"Oh, Lu, do be careful; the slightest mistake angers him to-day," whispered Evelyn in passing.
"It always does," said Lulu, gloomily.
"But you will be on your guard?" Lulu nodded, and stepped into the room with a "Good-morning, signor."
"Good-morning, mees; you are von leetle moment too late."
Deigning no reply to that, Lulu took possession of the piano-stool, spread out her music and began playing.
"Dat ish too fast, mees; you should not make it like to a galop or a valtz," stormed the little man.
Without a word Lulu changed her time, playing very slowly.
"Now you make von funeral-dirge," he cried fiercely. "Play in de true time or I vill--"
"You will what?" she asked coolly, as he paused without finishing his sentence.
"Report you, mees."
She merely flashed a scornful glance at him out of her great dark eyes, and went on with her exercise, really doing her best to play it correctly.
But nothing would please him; he continued to fume and scold till he succeeded in confusing the child so that she blundered sadly.
"You are striking false notes, mees," he roared; "I will not have it!" And with the words a stinging blow from his pointer fell across the fingers of her left hand.
Instantly Lulu was on her feet, white with concentrated passion; the next she had seized the music-book in both hands and dealt her cowardly assailant a blow with it on the side of his head and face that nearly stunned him and gave him a black eye for a week.
At the same moment the piano-stool came down upon the floor with a crash, upset by her in whirling round to reach him, and before he knew what had happened she was out of the room, slamming the door behind her.
Never had she been in a greater fury of passion. She rushed out into the grounds and paced rapidly to and fro for several minutes, trying to regain sufficient calmness to dare venture into the schoolroom; not caring to appear there either for some minutes, as the hour for her music-lesson had not yet fully expired.
When she thought it had, she went quietly in and took her accustomed seat.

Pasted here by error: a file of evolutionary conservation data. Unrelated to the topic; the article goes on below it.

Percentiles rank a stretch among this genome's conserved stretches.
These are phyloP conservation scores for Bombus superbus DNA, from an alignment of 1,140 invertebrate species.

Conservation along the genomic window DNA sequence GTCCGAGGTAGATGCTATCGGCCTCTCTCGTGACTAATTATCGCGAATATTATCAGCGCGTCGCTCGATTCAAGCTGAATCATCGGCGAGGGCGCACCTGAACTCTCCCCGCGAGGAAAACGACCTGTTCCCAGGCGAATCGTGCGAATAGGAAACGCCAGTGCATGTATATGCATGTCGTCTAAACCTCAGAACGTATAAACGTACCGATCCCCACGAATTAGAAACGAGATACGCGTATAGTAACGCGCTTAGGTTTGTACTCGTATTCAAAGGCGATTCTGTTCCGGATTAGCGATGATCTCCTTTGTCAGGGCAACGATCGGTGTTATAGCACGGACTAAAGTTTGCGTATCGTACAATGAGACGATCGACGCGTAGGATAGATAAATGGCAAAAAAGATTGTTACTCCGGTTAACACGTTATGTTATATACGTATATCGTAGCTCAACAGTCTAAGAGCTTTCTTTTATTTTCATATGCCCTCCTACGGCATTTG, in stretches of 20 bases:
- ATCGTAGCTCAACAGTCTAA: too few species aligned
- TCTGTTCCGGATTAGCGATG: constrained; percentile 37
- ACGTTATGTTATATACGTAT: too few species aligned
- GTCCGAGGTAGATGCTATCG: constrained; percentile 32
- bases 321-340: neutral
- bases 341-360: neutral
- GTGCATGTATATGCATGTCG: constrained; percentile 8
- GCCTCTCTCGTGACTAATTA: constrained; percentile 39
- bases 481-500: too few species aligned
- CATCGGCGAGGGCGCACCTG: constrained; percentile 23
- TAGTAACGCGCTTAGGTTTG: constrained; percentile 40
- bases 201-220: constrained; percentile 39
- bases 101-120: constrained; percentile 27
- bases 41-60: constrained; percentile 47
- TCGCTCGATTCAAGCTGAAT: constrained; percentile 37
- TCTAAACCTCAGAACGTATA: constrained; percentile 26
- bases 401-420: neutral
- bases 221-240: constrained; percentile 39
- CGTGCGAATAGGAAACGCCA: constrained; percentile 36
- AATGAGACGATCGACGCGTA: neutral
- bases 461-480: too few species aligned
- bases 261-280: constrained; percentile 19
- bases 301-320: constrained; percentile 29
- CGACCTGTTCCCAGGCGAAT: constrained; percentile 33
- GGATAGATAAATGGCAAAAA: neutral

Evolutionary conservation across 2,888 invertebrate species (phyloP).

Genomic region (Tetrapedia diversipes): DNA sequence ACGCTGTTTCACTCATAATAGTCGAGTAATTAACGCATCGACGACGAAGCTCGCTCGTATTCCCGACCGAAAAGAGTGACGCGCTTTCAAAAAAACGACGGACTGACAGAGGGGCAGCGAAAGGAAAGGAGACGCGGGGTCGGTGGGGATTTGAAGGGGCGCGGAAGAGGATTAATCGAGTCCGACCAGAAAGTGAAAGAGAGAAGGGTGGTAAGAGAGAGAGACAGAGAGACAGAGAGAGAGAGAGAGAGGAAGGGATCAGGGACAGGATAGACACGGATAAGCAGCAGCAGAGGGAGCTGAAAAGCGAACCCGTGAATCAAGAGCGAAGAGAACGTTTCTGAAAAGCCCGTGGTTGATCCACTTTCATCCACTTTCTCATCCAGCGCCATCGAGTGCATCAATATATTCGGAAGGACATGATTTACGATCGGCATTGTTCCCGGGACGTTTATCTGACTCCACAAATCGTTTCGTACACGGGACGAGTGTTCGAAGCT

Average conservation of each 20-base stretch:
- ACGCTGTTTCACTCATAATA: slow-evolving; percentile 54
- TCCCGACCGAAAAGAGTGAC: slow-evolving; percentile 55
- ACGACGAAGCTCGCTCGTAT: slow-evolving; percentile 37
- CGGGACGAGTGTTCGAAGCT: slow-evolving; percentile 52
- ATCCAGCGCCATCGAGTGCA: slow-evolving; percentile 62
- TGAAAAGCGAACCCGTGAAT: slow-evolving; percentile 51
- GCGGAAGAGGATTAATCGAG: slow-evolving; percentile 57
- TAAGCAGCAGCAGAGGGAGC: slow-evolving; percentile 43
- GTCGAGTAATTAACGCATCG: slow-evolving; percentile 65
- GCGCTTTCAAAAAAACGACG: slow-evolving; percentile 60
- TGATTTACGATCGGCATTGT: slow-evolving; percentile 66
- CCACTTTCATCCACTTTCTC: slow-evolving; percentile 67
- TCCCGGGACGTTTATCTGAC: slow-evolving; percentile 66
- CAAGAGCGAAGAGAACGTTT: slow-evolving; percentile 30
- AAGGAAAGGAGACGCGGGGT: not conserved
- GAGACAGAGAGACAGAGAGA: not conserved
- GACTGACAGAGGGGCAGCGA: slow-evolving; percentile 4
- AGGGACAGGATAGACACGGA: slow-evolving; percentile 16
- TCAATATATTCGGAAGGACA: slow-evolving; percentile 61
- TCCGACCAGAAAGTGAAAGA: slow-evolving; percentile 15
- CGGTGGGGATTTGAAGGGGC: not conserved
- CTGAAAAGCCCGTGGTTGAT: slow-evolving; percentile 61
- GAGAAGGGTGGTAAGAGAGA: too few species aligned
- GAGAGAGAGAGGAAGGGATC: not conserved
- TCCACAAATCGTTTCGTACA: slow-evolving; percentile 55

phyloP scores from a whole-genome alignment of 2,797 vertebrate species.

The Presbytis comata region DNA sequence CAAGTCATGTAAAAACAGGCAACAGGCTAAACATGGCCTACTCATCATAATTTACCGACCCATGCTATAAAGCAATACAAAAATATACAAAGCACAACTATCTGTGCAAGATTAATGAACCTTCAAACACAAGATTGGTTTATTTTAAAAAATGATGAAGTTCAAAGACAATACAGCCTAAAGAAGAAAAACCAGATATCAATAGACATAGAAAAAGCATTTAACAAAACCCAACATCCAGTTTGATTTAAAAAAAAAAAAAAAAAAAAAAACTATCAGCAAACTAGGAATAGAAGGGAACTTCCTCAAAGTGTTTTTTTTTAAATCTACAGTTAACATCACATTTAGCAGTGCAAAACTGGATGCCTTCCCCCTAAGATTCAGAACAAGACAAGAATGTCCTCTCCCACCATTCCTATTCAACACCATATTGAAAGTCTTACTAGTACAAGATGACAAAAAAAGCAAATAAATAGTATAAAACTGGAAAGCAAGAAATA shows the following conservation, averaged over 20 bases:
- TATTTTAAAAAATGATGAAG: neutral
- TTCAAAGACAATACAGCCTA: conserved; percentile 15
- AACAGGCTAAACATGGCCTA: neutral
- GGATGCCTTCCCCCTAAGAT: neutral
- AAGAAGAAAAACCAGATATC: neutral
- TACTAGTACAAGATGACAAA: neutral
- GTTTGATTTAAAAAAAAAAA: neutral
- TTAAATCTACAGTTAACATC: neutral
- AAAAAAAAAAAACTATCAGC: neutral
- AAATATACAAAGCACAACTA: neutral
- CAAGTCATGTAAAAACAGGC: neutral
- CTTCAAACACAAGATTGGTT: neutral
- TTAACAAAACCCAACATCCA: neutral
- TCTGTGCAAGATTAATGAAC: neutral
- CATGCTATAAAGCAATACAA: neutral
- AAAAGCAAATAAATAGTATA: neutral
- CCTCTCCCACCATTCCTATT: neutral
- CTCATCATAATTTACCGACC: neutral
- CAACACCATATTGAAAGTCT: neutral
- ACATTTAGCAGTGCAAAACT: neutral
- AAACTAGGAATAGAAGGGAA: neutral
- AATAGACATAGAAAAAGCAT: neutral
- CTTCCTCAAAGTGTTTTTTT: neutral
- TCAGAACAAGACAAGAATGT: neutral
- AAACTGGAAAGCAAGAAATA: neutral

Miss Diana was busy with a recitation and took no notice; but Evelyn, glancing at Lulu's flushed face and sparkling eyes, perceived at once that something was wrong with her.
The rules of the school, however, forbade questioning her then, and she could only wait to do so until they should be dismissed.
Another pupil had gone to Signor Foresti a moment before Lulu's entrance into the school-room.
When her hour had expired she came back with a face full of excitement and curiosity. She glanced eagerly, inquiringly at Lulu, then turning to Miss Diana said, "Signor Foresti says Miss Raymond did not finish her lesson, and he wishes her to come back and do it now."
"Singular!" remarked Miss Diana, elevating her eyebrows. "Do you hear, Miss Raymond? You can go."
"I do not wish to go, Miss Diana," replied Lulu, steadying her voice with some difficulty.
"Indeed! that has nothing to do with it, and you will please go at once."
Lulu sat still in her seat with a look of stubborn determination on her face.
"Do you hear, Miss Raymond?" asked the teacher, raising her voice to a higher key.
"Yes, ma'am; but I shall never take another lesson from that man."
"And why not, pray?"
"Because he is not a gentleman."
Miss Diana looked utterly astonished. "Well, really!" she exclaimed at length. "I shall not discuss that point with you at present, but it has nothing to with the matter in hand. Will you be pleased to go and finish your music-lesson?"
"No, ma'am; I have said I shall never be taught by him again; and I am not one to break my word," concluded Lulu, loftily.
"Very well, miss; we will see what my father has to say to that."
She stepped to the door and summoned him.
He came, marching in with his most pompous air, and glancing frowningly around, inquired what was wanted.
A great hush had fallen on the room; there was not a whisper, not a movement; eyes and ears were intent upon seeing and hearing all that should pass.
Miss Diana, glancing from her father to Lulu, drew herself up haughtily and replied, "Miss Raymond refuses obedience to orders."
"Indeed!" he said, his frown growing darker and expending itself entirely upon the culprit. "How is that? What were the orders, and what reason does she assign for refusing obedience?"
"The signor sent word that she had not finished her music-lesson, and that he desired her to return and do so. I directed her to obey the summons, and she flatly refused; giving as her only reason that he was not a gentleman."
"Not a gentleman!" repeated the professor in accents of astonishment and indignation--"not a gentleman! In making such an assertion, young miss, you insult not the signor merely, but myself also; since it was I who engaged him to give instruction in music to the pupils of this establishment. Pray, miss, on what do you found your most absurd opinion?"